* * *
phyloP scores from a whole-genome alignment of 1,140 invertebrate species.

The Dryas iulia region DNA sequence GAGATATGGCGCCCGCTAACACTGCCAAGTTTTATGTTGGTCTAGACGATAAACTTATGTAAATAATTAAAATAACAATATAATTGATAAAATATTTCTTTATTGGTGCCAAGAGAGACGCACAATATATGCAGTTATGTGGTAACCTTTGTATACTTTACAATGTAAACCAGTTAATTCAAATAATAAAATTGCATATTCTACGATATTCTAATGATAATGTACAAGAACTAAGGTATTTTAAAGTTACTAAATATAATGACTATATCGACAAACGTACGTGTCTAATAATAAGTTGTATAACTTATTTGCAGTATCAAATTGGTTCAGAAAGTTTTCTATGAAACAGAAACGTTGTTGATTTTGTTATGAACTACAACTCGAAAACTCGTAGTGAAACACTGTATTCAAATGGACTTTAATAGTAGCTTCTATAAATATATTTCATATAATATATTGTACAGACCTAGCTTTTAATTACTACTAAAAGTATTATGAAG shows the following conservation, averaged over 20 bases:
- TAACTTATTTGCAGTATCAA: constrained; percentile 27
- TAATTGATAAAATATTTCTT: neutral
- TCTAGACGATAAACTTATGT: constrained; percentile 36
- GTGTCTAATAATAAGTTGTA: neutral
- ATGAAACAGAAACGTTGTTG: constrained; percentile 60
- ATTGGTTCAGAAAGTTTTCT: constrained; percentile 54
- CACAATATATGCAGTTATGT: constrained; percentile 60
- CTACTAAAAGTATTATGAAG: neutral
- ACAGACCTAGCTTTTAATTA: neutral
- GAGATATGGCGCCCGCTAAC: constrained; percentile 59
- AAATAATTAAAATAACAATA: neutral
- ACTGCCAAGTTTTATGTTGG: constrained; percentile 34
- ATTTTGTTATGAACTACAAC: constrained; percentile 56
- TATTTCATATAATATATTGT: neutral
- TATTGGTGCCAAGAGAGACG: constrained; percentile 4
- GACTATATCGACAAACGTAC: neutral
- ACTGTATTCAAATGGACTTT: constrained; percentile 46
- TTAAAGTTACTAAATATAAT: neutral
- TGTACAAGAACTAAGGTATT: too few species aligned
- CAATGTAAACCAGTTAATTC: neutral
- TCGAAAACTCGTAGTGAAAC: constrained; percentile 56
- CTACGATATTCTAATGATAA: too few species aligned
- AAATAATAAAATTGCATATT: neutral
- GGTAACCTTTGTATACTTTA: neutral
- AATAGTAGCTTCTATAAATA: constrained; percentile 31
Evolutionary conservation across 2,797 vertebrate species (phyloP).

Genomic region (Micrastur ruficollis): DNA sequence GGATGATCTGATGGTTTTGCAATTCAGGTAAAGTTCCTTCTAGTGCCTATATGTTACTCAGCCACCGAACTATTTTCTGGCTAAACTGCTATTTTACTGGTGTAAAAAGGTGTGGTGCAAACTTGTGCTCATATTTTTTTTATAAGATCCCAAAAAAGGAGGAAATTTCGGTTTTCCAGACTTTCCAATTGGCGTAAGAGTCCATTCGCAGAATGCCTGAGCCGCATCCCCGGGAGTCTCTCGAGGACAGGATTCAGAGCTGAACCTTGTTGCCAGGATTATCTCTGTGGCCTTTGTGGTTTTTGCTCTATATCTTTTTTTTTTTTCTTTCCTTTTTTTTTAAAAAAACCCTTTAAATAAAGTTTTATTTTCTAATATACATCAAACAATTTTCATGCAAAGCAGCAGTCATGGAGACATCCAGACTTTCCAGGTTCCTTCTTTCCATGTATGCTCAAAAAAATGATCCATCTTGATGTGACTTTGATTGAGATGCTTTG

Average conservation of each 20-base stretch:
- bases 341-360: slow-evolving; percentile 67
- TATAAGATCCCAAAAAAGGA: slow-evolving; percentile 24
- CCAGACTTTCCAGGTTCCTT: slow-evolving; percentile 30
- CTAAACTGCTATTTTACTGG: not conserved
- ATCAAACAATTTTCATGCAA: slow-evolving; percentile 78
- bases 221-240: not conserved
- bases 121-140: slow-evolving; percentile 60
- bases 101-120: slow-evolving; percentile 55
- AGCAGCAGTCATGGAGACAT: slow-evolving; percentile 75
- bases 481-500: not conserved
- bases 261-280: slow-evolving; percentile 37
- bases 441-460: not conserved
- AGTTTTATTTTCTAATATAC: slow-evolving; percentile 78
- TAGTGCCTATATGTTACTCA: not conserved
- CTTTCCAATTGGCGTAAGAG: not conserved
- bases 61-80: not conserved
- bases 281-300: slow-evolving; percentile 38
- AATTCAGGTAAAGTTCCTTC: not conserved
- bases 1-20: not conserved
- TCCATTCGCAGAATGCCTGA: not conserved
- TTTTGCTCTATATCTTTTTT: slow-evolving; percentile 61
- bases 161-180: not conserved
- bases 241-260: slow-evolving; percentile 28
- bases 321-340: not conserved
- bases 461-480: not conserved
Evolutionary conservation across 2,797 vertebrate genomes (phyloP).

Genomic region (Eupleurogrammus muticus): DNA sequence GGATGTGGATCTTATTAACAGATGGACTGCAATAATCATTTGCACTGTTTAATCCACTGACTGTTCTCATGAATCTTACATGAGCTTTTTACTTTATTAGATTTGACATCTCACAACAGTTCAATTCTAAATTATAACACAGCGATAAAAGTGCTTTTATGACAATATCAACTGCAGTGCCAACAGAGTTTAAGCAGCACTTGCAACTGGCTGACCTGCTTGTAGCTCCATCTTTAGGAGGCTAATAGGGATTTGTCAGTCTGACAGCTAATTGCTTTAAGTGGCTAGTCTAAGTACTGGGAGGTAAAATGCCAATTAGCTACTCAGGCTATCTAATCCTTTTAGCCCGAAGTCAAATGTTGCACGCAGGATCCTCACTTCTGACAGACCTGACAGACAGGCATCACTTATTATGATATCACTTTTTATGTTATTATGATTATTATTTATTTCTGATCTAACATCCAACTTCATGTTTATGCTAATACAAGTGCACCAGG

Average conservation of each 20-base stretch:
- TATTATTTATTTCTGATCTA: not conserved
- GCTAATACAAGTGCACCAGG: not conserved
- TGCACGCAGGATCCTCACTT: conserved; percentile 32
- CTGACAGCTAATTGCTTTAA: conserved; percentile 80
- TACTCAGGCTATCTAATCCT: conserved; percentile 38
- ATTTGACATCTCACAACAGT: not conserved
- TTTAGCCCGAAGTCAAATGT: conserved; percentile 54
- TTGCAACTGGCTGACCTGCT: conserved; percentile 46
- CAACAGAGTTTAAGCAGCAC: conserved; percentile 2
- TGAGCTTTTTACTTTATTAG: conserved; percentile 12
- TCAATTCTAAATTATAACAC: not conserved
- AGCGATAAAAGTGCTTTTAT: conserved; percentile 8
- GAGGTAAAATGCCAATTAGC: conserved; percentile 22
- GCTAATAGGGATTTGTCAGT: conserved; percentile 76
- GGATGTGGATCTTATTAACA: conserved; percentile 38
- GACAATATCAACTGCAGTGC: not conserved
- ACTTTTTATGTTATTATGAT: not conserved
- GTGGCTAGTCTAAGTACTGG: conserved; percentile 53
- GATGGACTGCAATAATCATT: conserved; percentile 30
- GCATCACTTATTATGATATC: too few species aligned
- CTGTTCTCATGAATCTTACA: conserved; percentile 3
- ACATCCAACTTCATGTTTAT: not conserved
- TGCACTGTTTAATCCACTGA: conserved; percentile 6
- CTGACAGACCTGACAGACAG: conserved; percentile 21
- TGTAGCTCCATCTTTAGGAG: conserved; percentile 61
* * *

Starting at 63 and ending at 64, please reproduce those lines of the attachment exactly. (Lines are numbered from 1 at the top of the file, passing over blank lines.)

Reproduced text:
- TACTCAGGCTATCTAATCCT: conserved; percentile 38
- ATTTGACATCTCACAACAGT: not conserved